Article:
SOUL

I don’t know what your high school teachers were like and whether they were as confrontive as some of mine. (Of course this was last century). But I remember one teacher almost yelling at a fellow student who was an unmotivated learner and kind of pouty and negative: “Change your attitude!”

   

“Change your attitude” indeed.  Not so easy to do.  But then, maybe it is easier than I would have thought.  Society in the USA – even more so in some other countries-  is changing attitudes and cultural norms at a more rapid pace than you would have thought possible even a decade ago:

  • Same-sex marriage is legal in 37 states and the District of Columbia.  I’m no math wiz, but that seems like a pretty substantial majority.
  • Medical marijuana is legal in 23 states and the District of Columbia with nine more states pending.
  • Four states have already legalized recreational use of marijuana and the District of Columbia has legalized possession of small amounts of marijuana. Seven more states are getting ready to legalize it too.
  • Transgender individuals are increasingly being recognized and accepted and will likely get a boost with Bruce Jenner’s recent interview on his transition seen by 17 million people and counting. (Bruce asked to be referred to with male pronouns for the time being.)

When it comes to addiction treatment providers though, it is interesting to see how slowly attitudes are changing in regards to one of the most difficult forms of addiction – nicotine addiction or tobacco use disorder. Ever since the new edition of The ASAM Criteria (2013) published a new chapter on Tobacco Use Disorder, I’ve been quoting a statistic that surprises people:

 

  • More people die in the USA every year from smoking tobacco and nicotine addiction than from alcohol, heroin and cocaine combined.

Recently, I thought I better check this statistic to make sure this is accurate. I found out I was wrong – or at least only partially correct. Actually…..

 

  • More people die in the USA every year from smoking tobacco and nicotine addiction than from alcohol, heroin and cocaine; AND from AIDS, car accidents, murders and suicides; AND in World War II… all combined.

http://www.politifact.com/truth-o-meter/statements/2009/jun/29/george-will/claims-smoking-kills-more-people-annually-other-da/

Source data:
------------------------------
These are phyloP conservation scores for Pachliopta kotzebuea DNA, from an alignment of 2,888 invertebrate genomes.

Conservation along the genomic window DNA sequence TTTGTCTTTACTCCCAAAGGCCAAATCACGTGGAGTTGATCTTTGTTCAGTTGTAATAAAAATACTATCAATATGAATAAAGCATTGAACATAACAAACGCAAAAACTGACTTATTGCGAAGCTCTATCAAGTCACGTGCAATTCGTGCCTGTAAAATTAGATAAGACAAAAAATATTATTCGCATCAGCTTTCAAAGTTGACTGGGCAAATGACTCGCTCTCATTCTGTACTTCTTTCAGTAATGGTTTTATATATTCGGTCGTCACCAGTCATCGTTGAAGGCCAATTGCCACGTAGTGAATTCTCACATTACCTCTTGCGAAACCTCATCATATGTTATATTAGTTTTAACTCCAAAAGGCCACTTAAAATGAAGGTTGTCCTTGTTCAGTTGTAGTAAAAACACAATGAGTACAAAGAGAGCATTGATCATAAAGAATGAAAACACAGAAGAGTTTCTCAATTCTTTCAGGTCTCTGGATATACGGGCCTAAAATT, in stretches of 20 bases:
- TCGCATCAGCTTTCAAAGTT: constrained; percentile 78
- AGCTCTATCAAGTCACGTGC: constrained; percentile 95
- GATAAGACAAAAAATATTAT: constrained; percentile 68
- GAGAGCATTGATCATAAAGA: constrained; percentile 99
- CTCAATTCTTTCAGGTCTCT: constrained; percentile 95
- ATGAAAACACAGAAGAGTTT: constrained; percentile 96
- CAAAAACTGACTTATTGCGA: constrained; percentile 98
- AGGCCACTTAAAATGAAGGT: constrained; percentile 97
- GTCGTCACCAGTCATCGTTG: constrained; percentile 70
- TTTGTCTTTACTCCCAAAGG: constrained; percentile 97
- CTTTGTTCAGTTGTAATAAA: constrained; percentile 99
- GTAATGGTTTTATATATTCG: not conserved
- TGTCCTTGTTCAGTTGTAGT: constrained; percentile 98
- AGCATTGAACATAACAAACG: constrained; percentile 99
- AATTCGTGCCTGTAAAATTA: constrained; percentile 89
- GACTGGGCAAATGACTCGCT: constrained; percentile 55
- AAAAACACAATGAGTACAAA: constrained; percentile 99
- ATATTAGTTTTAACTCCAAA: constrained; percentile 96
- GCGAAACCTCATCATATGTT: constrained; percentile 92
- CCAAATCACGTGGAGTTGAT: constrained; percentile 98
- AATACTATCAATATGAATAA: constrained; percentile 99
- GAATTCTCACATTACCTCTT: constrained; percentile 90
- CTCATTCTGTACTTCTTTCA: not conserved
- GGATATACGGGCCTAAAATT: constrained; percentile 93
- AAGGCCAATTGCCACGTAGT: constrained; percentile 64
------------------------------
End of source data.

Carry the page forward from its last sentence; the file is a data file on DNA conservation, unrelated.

Now that is some statistic that you think would change the attitude of addiction treatment providers to make treatment programs smoke and tobacco-free. And in fact, more and more treatment providers are taking nicotine addiction seriously.  But there are still many programs that don’t allow smoking in treatment groups or in the building, but have a smoking gazebo on the grounds where clients and staff can have a cigarette before group treatment.

 

Well, I’m looking for the beer and wine gazebo where clients and staff can bond and have a beer or glass of wine before group.  What’s the difference?

 

“Change your attitude” indeed.  It’s harder than you think……or is it?

SHARING SOLUTIONS

The ASAM Criteria Software was released on April 25, 2015 at the Annual ASAM Meeting in Austin, Texas. Now branded as Continuum ™, The ASAM Criteria Decision Engine.

 

Continuum ™ provides counselors, clinicians and other treatment team members with a computer-guided, structured interview for assessing and caring for patients with addictive, substance-related and co-occurring conditions. By branding the software as “Continuum” it means The ASAM Criteria isn’t just about assessment at the front intake part of treatment in order to make a placement decision. It means that The ASAM Criteria is about ongoing chronic disease management across a whole continuum of care.

 

The book and Continuum ™ are companion text and application. The text delineates the dimensions, levels of care, and decision rules that comprise The ASAM Criteria. The software provides an approved structured interview to guide adult assessment and calculate the complex decision tree to yield suggested levels of care, which are verified through the text.

For more information, go to the website www.asamcontinuum.org 

Until next time

For the May edition, I have asked a special guest-writer to share his experience.  My son,

Taylor, will share with you his observations on what it is like to set aside alcohol for Quarter 1 of the year.  I know you’ll enjoy hearing about his experience.    

David